As the research guru here at CM, I get asked a lot of questions. Some questions are more complicated than others, but the answers are usually simpler than the methods used to reach the conclusions. For example, how would you explain to somehow how a car starts? The simplest answer is to turn the key, but we all know there is more to it than that. Same goes for research. The answers can be simple, but the explanations are usually much more complicated.
Enter Research 101. Don’t worry, there won’t be a final exam or even homework. This is simply a blog series I will be writing over the next few months to help answer some of the most common questions surrounding researching methodologies. My goal with this Research 101 series is to provide readers with an educational foundation in market research techniques that can be applied by anyone in the marketing industry.
This month’s post addresses demographics and cartography.
One of the most crucial variables in market research is cartographic boundaries. Boundaries are important because data is only as valuable as the area from which it originates. Most of us are already familiar with the most common cartographic boundaries – states, counties, ZIP codes, cities and towns. In the world of research, however, there are other lesser known classification systems used by the Census Bureau for the purpose of providing a stable set of geographic units for the presentation of data. These cartographic systems, in order from smallest to largest, are census blocks, census block groups and census tracts.
First introduced in 1990, census blocks are statistical areas bounded by visible features, such as streets, roads, streams, and railroad tracks, and by non-visible boundaries, such as selected property lines and city, township, school district, and county limits. Generally, census blocks are small in area; for example, a block in a city bounded on all sides by streets. Census blocks nest within all other tabulated census geographic entities and are the smallest unit for all tabulated data. Census blocks in suburban and rural areas may be large, irregular, and bounded by a variety of features. In remote areas, census blocks may encompass hundreds of square miles. As a result, the population of blocks vary from zero to several hundred. In total, there are approximately 8,200,000 blocks in the U.S. and Puerto Rico.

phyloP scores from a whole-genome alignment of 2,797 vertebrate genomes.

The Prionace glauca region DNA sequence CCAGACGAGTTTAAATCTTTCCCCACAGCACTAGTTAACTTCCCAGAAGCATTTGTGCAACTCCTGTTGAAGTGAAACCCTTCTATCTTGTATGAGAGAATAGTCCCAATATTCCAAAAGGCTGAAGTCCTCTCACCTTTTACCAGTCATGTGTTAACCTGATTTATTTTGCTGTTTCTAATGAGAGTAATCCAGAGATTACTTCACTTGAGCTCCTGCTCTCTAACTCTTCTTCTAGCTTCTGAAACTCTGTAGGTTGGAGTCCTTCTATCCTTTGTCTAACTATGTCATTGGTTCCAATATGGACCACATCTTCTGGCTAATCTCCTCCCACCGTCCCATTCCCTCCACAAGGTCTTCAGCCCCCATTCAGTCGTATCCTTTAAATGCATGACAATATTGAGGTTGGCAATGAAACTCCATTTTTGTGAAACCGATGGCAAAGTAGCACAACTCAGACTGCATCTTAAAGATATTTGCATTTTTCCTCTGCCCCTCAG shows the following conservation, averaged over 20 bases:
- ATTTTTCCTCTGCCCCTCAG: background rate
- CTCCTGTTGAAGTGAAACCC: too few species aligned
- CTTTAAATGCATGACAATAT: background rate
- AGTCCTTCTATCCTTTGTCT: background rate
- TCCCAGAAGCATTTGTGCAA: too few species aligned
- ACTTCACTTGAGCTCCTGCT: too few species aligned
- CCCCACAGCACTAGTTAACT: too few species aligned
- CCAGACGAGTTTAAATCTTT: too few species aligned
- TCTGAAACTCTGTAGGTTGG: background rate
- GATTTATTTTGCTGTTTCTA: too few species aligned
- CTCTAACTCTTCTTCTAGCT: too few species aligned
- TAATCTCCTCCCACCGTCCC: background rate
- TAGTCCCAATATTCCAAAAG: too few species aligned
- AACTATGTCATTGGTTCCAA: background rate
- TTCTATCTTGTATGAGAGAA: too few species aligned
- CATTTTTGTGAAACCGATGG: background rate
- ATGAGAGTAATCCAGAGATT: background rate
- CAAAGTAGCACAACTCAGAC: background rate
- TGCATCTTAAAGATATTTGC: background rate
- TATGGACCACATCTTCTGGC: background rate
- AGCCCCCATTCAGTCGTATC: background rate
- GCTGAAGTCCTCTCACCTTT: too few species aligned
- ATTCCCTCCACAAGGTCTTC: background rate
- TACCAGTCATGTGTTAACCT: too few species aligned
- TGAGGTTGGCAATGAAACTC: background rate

A census block group is a cluster of census blocks having the same first digit of their four-digit identifying numbers within a census tract. Block groups generally contain between 600 and 3,000 people, with an optimum size of 1,500 people. There are about 39 blocks per census group. Block groups never cross the boundaries of states, counties, or statistically equivalent entities, except for a block group delineated by American Indian tribal authorities. Each census tract contains at least one block group, and block groups are uniquely numbered within the census tract. A block group is the smallest geographical unit for which the census publishes sample data. The United States, including Puerto Rico has 211,267 block groups.
Census tracts are small, relatively permanent statistical subdivisions of a county delineated by local participants as part of the U.S. Census Bureau’s Participant Statistical Areas Program. Census tracts were first used in the 2000 census. Census tracts generally have between 1,500 and 8,000 people, with an optimum size of 4,000 people. Each US county has atlas one census tract. Census tracts are designed to be homogeneous with respect to population characteristics, economic status, and living conditions.
Census tract boundaries generally follow visible and identifiable features. The spatial size of census tracts varies widely depending on the density of settlement. Census tract boundaries are designed with the intention of being maintained over many decades so that statistical comparisons can be made from census to census. However, physical changes in street patterns caused by highway construction and new developments, may require occasional boundary revisions. In addition, census tracts occasionally are split due to population growth or combined as a result of substantial population decline. Census tracts are identified by a four-digit basic number and may have a two-digit numeric suffix. The United States, including Puerto Rico has about 66,000 census tracts.